How has your jewelry making informed your other studio practice?
My jewelry is quick to make in comparison to my sculptural line of work. So I’m able to treat them like miniature “canvases” to try out new patterns and imagery. My surfacing process demands a lot of time, so these smaller items allow me a greater opportunity to play in the studio, and they often provide a needed break when I’m frustrated with a sculpture. I’m also a mom, so studio time is sacred and I have to take it when I can get it. I might not have a large window to get a new sculpture started, but I can at least keep my hands busy and be engaged with my studio through making jewelry. My jewelry has a similar aesthetic to my sculptures, so in a way it makes my work more affordable and accessible as well.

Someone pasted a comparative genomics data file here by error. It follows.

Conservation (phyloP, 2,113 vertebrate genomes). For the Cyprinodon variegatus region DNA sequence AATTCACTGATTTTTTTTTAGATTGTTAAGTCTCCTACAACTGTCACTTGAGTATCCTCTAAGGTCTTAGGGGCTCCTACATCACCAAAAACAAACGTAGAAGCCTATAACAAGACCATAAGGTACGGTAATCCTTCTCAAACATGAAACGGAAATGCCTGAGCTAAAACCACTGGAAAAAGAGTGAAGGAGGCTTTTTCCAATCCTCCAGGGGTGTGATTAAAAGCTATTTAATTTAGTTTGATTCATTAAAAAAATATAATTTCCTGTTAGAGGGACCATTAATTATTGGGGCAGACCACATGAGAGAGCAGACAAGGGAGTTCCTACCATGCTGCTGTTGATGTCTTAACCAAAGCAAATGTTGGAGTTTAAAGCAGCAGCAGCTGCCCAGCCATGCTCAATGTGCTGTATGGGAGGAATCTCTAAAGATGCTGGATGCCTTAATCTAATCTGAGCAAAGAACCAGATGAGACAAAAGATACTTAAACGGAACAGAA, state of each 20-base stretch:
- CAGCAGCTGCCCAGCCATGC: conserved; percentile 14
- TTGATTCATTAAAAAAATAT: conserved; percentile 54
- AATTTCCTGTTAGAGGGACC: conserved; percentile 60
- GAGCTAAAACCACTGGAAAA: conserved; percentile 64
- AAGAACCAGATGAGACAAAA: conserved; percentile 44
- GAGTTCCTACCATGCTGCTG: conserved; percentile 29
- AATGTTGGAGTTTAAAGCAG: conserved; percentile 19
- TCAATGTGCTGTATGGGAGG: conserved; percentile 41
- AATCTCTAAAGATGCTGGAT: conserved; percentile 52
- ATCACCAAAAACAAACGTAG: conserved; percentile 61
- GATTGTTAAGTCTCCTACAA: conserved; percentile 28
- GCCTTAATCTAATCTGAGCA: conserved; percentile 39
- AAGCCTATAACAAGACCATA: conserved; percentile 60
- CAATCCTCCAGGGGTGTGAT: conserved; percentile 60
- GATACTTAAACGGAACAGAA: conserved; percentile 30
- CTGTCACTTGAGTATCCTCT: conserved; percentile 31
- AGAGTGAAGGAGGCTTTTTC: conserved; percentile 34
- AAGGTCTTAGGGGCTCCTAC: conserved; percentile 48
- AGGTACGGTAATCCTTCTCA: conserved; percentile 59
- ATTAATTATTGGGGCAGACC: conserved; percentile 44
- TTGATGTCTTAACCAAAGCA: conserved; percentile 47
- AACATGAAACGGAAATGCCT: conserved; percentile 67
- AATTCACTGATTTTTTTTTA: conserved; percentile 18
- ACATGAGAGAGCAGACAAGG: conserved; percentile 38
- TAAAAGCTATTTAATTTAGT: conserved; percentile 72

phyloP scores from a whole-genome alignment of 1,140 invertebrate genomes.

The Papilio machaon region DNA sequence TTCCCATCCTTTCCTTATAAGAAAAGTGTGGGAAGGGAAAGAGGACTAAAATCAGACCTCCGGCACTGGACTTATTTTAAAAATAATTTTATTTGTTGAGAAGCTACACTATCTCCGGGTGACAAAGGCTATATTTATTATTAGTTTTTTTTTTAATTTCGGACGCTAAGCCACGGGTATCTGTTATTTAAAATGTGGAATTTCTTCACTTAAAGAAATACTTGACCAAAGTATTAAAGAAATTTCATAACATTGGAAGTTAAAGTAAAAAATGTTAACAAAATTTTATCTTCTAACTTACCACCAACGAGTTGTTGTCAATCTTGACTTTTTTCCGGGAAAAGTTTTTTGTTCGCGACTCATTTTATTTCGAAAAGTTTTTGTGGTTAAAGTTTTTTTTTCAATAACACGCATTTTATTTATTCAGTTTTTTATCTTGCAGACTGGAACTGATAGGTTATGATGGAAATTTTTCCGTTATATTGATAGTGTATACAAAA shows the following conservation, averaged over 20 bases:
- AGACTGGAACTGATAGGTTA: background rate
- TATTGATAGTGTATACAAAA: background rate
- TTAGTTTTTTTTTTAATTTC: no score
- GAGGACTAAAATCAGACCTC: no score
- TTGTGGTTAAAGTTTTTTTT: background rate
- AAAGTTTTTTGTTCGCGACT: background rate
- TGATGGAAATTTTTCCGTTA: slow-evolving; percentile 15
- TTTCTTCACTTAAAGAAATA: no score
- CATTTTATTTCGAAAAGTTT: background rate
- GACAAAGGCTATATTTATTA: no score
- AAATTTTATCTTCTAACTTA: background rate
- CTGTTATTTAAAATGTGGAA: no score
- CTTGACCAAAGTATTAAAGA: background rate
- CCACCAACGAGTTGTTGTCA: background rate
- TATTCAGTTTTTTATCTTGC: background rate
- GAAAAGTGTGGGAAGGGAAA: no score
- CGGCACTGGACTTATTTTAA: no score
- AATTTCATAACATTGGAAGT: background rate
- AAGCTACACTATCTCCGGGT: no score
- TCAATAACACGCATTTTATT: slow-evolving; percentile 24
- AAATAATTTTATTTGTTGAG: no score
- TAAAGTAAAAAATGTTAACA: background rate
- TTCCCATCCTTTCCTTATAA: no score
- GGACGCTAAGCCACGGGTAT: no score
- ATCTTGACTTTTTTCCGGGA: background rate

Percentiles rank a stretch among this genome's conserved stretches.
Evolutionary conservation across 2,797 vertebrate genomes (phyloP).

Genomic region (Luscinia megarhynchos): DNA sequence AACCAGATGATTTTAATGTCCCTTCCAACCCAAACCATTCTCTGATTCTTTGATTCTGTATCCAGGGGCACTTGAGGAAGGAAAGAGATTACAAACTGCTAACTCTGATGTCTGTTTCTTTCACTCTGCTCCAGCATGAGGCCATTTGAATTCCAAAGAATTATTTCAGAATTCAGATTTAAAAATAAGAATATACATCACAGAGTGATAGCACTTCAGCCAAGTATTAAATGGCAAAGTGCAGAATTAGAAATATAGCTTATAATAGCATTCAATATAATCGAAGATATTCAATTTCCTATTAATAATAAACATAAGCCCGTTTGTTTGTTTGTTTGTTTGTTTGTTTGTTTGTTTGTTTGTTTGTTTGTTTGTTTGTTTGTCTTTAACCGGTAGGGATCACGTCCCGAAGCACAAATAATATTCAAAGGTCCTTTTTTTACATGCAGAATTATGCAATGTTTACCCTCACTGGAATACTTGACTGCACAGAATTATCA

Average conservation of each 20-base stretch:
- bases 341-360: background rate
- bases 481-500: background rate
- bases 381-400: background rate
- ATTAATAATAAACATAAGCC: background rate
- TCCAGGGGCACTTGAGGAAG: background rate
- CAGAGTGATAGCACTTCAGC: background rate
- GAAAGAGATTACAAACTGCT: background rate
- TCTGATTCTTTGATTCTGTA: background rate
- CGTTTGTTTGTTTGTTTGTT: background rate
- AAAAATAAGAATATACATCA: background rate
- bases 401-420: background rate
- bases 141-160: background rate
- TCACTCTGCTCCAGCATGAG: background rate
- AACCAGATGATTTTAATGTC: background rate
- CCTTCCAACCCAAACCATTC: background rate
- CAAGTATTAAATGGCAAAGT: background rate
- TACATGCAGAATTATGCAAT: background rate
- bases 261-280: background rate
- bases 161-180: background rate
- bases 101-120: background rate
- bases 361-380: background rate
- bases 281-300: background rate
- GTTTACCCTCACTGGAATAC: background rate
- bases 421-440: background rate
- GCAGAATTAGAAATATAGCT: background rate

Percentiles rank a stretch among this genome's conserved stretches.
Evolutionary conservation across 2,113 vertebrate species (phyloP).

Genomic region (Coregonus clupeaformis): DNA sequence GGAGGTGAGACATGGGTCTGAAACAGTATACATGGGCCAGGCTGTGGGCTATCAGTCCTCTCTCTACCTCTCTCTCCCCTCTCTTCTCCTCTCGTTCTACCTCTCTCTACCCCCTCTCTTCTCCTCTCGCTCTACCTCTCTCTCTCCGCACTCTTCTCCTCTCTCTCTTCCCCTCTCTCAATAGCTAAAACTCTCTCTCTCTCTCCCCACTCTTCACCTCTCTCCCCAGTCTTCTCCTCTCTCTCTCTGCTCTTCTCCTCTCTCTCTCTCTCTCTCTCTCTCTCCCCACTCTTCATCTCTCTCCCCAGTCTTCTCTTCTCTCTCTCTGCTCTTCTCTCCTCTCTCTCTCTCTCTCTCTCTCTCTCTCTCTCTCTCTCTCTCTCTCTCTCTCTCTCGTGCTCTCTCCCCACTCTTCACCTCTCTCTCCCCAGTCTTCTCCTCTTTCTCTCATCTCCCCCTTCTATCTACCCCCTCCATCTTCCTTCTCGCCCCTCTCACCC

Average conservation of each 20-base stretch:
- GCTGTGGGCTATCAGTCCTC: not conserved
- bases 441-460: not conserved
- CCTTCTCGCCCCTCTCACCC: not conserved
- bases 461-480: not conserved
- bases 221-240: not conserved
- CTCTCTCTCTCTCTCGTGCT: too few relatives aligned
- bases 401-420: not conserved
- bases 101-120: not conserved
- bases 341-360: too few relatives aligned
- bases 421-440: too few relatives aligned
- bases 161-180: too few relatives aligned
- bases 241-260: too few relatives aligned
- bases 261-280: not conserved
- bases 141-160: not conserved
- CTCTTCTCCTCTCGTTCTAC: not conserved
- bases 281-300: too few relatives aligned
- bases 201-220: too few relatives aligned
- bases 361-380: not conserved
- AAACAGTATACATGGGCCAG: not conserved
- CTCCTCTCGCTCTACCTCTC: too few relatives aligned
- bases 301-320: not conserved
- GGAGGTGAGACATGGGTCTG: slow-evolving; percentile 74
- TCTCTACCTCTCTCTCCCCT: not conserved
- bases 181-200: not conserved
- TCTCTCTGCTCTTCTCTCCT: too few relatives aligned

With my jewelry, I utilize the same process for applying imagery as I do with my sculptures. I will either do a sketch on paper, which I then transfer onto tracing paper, flipping it to apply it to bone dry clay – or I draw with pencil right onto the bone dry clay. Any mistakes are easily rubbed away, allowing for a fresh start. I then use Duncan Underglazes, treating them like watercolors, to paint in the details. I then bisque them to 04, apply glaze, fire to 6 (allowing the underglaze to flux a bit, as it’s meant to stay at a lower temperature), and finally luster them, firing to 018.